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Barforthay History, Family Crest & Coats of Arms



The name Barforthay is part of the ancient legacy of the early Norman inhabitants that arrived in England after the Norman Conquest of 1066. Barforthay was a Norman name used for a person who was in the habit of going without shoes. Friars, pilgrims, and people doing penance often went shoeless. The Barford(e) variation was likely derived from one of the many places in England so named in Hampshire, Norfolk, Warwickshire and Bedfordshire.

Early Origins of the Barforthay family


The surname Barforthay was first found in various counties and shires throughout Britain. Some of the first records of the name appears in the Hundredorum Rolls of 1273 and they include: Norman Barfot in Lincolnshire; Robert Barefot in Oxfordshire; and Alan Barefot in Cambridgeshire. [1]CITATION[CLOSE]
Bardsley, C.W, A Dictionary of English and Welsh Surnames: With Special American Instances. Wiltshire: Heraldry Today, 1901. Print. (ISBN 0-900455-44-6)

Henry de Bereford was listed in the Pipe Rolls of Gloucestershire in 1204 and in Yorkshire, William de Bereford was listed there in 1325 and later John Berford was listed there in 1419. [2]CITATION[CLOSE]
Reaney, P.H and R.M. Wilson, A Dictionary of English Surnames. London: Routledge, 1991. Print. (ISBN 0-415-05737-X)

Doora Barefield, or Doora and Kilraghtis, is a parish in the Roman Catholic Diocese of Killaloe, in County Clare, Ireland.


Early History of the Barforthay family


This web page shows only a small excerpt of our Barforthay research.
Another 259 words (18 lines of text) covering the years 1180, 1400, 1655, 1688, 1685 and 1686 are included under the topic Early Barforthay History in all our PDF Extended History products and printed products wherever possible.

Barforthay Spelling Variations


Anglo-Norman names tend to be marked by an enormous number of spelling variations. This is largely due to the fact that Old and Middle English lacked any spelling rules when Norman French was introduced in the 11th century. The languages of the English courts at that time were French and Latin. These various languages mixed quite freely in the evolving social milieu. The final element of this mix is that medieval scribes spelled words according to their sounds rather than any definite rules, so a name was often spelled in as many different ways as the number of documents it appeared in. The name was spelled Barefoot, Barfoot, Barfitt, Barfit, Barford, Barefield, Barefred, Barefoote and many more.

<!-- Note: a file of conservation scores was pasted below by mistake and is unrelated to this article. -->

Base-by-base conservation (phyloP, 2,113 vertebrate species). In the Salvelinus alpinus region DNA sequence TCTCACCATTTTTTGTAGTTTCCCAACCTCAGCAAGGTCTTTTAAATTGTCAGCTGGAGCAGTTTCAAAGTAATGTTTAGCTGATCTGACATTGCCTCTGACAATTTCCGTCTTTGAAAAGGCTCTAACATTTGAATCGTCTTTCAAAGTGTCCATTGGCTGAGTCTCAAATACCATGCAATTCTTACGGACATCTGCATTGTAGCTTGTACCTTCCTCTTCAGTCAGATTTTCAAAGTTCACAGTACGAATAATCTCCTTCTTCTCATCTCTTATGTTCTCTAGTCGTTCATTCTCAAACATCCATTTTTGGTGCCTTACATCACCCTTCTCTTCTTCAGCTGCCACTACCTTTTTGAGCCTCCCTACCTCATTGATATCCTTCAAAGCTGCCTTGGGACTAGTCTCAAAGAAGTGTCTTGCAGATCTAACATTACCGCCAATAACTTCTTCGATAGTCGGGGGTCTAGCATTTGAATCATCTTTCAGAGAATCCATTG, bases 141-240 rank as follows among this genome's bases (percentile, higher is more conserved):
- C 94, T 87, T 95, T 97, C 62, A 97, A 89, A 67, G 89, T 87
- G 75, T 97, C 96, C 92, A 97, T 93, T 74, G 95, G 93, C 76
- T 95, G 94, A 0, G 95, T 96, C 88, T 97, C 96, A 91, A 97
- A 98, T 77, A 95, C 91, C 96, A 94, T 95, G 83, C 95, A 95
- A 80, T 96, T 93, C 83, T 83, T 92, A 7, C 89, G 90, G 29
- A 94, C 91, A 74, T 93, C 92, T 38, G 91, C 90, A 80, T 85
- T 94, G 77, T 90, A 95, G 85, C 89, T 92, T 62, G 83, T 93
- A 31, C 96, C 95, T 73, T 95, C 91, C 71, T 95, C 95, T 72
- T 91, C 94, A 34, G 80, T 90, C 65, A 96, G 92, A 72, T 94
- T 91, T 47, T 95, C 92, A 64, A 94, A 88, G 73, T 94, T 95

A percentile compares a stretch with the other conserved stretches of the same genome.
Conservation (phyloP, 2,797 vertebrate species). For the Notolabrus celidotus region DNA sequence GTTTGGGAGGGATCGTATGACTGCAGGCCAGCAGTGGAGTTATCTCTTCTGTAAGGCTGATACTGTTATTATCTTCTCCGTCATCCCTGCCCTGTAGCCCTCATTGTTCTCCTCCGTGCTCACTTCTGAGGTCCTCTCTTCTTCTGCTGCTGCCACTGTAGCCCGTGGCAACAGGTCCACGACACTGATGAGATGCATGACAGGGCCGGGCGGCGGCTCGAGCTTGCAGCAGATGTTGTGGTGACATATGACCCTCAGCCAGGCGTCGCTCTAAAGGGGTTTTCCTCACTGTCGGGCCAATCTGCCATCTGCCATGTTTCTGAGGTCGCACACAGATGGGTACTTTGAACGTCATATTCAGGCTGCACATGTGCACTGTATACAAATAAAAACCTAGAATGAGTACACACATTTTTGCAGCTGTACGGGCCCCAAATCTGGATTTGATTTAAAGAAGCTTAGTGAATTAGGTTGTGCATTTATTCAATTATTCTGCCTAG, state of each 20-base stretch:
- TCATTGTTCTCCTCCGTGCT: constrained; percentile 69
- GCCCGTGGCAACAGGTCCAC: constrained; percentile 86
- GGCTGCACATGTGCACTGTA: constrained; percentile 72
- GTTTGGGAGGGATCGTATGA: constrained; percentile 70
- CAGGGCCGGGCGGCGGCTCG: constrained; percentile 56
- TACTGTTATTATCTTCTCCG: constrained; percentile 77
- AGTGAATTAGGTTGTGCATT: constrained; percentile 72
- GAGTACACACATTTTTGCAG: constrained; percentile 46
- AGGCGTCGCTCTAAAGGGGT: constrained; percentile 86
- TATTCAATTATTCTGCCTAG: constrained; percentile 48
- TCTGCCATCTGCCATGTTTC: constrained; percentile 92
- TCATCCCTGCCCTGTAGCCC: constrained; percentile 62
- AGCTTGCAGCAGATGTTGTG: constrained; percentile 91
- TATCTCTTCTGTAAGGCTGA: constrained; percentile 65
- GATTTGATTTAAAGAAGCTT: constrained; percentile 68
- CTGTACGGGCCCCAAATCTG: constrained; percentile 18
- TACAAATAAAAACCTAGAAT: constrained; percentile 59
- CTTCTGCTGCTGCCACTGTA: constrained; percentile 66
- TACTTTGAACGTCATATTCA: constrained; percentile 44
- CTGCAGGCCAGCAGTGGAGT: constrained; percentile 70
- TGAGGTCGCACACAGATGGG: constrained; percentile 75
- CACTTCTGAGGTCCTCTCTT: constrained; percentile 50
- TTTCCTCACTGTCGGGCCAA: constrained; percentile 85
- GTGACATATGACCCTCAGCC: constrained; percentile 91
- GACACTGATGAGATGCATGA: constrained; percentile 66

Early Notables of the Barforthay family (pre 1700)


Another 24 words (2 lines of text) are included under the topic Early Barforthay Notables in all our PDF Extended History products and printed products wherever possible.

Migration of the Barforthay family to Ireland


Some of the Barforthay family moved to Ireland, but this topic is not covered in this excerpt.
Another 115 words (8 lines of text) about their life in Ireland is included in all our PDF Extended History products and printed products wherever possible.

Migration of the Barforthay family to the New World and Oceana


Because of the political and religious discontent in England, families began to migrate abroad in enormous numbers. Faced with persecution and starvation at home, the open frontiers and generally less oppressive social environment of the New World seemed tantalizing indeed to many English people. The trip was difficult, and not all made it unscathed, but many of those who did get to Canada and the United States made important contributions to the young nations in which they settled. Some of the first North American settlers with Barforthay name or one of its variants: James Barefoot who settled in Maryland in 1634; Thomas in Virginia in 1635; followed by another Thomas in Virginia in 1650; John in Virginia in 1634; Elizabeth settled in Maryland in 1743.

Barforthay Family Crest Products



See Also



Citations


  1. ^ Bardsley, C.W, A Dictionary of English and Welsh Surnames: With Special American Instances. Wiltshire: Heraldry Today, 1901. Print. (ISBN 0-900455-44-6)
  2. ^ Reaney, P.H and R.M. Wilson, A Dictionary of English Surnames. London: Routledge, 1991. Print. (ISBN 0-415-05737-X)

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